The depoliticisation of development accomplishes a major political objective: that of de-legitimising protest against big projects. This diminishes the political status of citizens. From agents who have the political competence to hold elected governments accountable, the people of India are reduced to consumers of opaque decisions arrived at in insulated corridors of power. But development is not above politics, it cannot be. For the living, breathing, pulsating right of citizens to a life worth living is neutralised by the anti-politics machine of development.
Consider the political tragedies wrought by this machine. Two to three generations of farmers in Punjab and Haryana have worked overtime to develop agricultural productivity and transform these two states into the celebrated grain bowl of India. Today, when farmers agitate against discriminatory laws, they are dismissed and denigrated in peculiarly uncivil terms. In August 2019, the Home Minister of India piloted two special resolutions and a Bill in the Rajya Sabha. Together, these hollowed out the constitutional status of Article 370, and carved up the state of Jammu and Kashmir into the two Union Territories of J&K and Ladakh. Terrorism, said Shah, cannot end in the state as long as Articles 370 and 35A endure. These two articles, he further stated, are an obstacle to development. In the aftermath of the terrible Hathras tragedy earlier this year, when a young woman was brutally raped and murdered, the Uttar Pradesh government hardly spoke of arresting rapists and bringing them to justice. It preferred to set up a probe into a mythical international conspiracy hatched in foreign climes to defame the government and instigate caste violence. The chief minister alleged that those who do not ‘like’ development want to incite caste and communal riots in the state.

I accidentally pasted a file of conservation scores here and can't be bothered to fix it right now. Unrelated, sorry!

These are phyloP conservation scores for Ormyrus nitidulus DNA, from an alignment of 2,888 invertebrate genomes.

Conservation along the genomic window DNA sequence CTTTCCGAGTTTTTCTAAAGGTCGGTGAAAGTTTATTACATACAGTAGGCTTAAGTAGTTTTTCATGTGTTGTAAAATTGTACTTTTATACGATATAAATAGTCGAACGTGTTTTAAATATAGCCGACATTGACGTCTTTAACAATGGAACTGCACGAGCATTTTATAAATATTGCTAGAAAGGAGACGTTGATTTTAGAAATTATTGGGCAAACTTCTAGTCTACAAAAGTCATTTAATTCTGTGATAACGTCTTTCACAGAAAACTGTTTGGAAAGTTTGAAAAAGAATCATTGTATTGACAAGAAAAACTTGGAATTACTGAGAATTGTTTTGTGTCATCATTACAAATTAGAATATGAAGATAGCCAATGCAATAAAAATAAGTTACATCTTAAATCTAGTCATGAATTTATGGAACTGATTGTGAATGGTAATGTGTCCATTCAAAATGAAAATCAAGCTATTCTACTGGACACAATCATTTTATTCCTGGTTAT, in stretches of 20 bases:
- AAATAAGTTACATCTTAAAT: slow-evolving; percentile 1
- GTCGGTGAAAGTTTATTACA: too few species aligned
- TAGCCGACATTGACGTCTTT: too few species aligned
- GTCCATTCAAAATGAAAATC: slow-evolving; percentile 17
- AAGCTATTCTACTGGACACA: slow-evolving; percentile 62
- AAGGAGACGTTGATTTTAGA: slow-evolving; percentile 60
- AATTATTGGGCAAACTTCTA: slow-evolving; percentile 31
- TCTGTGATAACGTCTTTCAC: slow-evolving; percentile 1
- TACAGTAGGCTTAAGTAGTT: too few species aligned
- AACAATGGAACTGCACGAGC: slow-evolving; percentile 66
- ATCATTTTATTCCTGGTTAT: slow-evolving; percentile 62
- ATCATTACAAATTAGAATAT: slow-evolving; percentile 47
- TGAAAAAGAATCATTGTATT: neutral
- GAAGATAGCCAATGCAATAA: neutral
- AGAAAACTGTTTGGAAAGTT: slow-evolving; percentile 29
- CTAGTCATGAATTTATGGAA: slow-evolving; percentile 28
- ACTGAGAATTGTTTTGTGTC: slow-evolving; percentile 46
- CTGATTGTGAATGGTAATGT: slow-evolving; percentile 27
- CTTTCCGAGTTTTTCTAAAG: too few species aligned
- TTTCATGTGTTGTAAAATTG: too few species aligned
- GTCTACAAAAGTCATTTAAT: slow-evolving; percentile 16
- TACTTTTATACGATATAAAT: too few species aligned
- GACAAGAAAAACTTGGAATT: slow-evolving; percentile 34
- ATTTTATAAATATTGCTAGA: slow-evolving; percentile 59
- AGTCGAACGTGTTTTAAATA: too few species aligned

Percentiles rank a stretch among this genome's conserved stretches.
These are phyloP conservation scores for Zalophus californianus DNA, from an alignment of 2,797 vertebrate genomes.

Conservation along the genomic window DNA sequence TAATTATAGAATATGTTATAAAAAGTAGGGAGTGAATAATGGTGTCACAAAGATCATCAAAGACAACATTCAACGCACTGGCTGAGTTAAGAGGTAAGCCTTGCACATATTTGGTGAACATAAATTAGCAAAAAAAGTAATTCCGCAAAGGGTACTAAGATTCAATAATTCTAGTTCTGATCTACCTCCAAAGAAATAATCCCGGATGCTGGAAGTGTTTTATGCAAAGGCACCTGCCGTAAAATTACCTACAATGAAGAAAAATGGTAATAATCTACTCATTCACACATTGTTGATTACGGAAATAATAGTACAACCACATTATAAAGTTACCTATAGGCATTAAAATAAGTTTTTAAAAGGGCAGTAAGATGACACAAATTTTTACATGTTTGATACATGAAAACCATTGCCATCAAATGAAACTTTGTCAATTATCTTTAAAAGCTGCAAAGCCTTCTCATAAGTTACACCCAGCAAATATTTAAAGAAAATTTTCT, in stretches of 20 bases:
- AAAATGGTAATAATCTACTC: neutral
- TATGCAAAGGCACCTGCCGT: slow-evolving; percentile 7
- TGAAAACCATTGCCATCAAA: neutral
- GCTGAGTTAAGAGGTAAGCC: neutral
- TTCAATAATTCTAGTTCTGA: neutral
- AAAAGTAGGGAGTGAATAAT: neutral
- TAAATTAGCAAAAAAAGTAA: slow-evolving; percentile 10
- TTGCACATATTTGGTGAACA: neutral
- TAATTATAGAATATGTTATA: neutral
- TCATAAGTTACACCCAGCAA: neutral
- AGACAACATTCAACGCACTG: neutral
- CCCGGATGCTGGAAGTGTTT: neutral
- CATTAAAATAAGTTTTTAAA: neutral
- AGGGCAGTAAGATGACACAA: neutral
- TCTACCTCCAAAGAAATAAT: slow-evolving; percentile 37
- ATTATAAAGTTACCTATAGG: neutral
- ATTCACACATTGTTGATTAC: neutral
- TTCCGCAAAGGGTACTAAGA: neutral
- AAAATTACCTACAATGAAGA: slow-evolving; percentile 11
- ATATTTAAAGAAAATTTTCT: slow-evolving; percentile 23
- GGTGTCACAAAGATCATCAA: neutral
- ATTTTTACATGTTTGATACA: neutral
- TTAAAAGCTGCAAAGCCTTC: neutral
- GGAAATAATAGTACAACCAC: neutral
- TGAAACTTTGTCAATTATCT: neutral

Discourses of development in independent India bear an uncanny resemblance to offensive slogans adopted by the colonial government. The legitimising refrain of colonialism was the ‘civilising mission’, the legitimising mantra of post-independence governments is development. The first slogan assumed that the colonised were savages and needed to be civilised. The second presumes that citizens are passive and inert subjects of a merciless process called development. Both slogans embody absolute power. Both are contemptuous of human beings.